This is all very interesting. I would add that regional location has a lot to do with how we learn to pronounce words too. When everyone speaks a certain way, you just grow up not knowing anything different. Here in the South, we have a lot of “alternative” ways words are pronounced. For that matter, it differs from state to state with certain words. When I was in New Orleans, with it’s Cajun overtones, I had a hard time understanding the locals at times. The cadence also gets tricky in some areas too. I understand that in Britain, some of the local dialects and pronunciation makes it almost non-English sounding. So, what is the correct way to say something? Mignon Fogerty’s recommendations or the local interpretation? LOL!!!

  2. Darlene Ricotta says:

    Well that was really interesting and I learned a lot from that today.


    Have a good Sunday.

  3. Cindi says:

    First off, I am completely astounded that this is the subject for the day ~ since earlier this morning I was bemoaning the loss of my pronunciation guide to advancements in technology that rendered my old program useless. To Winnie’s comment about growing up not knowing anything different ~ I completely agree, often wondering how I knew to change the way I pronounce “the” depending on the following word. I don’t remember ever being taught to do that. Then we come to mayonnaise. A word of many wonders! Ugh. Defying the regional location theory, my oldest daughter says “mannaize”. How can that happen?! I raised her! I think. But then… she also says “am-blee-anz” instead of ambulance. I hang my head in dismay 🙂 🙂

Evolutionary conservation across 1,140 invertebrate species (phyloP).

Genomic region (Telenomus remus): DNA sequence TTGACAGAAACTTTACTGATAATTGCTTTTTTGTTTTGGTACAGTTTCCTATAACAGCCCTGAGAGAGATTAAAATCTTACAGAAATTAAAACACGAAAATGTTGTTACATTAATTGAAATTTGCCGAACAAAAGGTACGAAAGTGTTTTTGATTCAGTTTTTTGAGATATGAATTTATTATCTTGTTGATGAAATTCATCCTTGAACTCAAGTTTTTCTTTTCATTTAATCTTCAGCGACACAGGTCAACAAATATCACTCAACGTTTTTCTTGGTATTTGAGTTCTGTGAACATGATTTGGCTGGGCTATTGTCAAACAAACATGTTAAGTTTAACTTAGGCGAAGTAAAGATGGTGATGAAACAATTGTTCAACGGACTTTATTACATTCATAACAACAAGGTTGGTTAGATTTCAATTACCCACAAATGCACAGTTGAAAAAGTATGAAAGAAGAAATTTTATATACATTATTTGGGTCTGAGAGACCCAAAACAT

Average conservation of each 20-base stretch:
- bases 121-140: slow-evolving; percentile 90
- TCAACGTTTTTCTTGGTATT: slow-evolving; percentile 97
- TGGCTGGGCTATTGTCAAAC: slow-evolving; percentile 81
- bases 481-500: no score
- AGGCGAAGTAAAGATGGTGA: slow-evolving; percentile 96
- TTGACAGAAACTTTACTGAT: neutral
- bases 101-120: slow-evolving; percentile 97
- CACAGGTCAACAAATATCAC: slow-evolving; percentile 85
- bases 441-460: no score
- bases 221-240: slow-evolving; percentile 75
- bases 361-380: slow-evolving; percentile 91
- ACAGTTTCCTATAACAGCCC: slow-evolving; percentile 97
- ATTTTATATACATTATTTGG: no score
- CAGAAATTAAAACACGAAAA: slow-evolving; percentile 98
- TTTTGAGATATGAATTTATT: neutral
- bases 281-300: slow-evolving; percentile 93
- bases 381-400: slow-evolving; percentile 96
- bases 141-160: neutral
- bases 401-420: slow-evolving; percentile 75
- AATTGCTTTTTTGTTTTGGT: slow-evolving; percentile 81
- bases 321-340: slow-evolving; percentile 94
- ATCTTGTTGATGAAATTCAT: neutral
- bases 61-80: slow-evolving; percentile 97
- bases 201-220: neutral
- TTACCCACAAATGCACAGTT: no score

• MaryJane says:

      My kids had fun saying pasketti instead of spaghetti, si-LA-ble instead of syllable. My mother said liar instead of lawyer:), chimley instead of chimney and in Utah where I grew up they go to great effort to get their tenses wrong–I tense wrong, therefore I belong. “We was just getting ready to leave.” “She weren’t aiming high enough.”

      • Cindi says: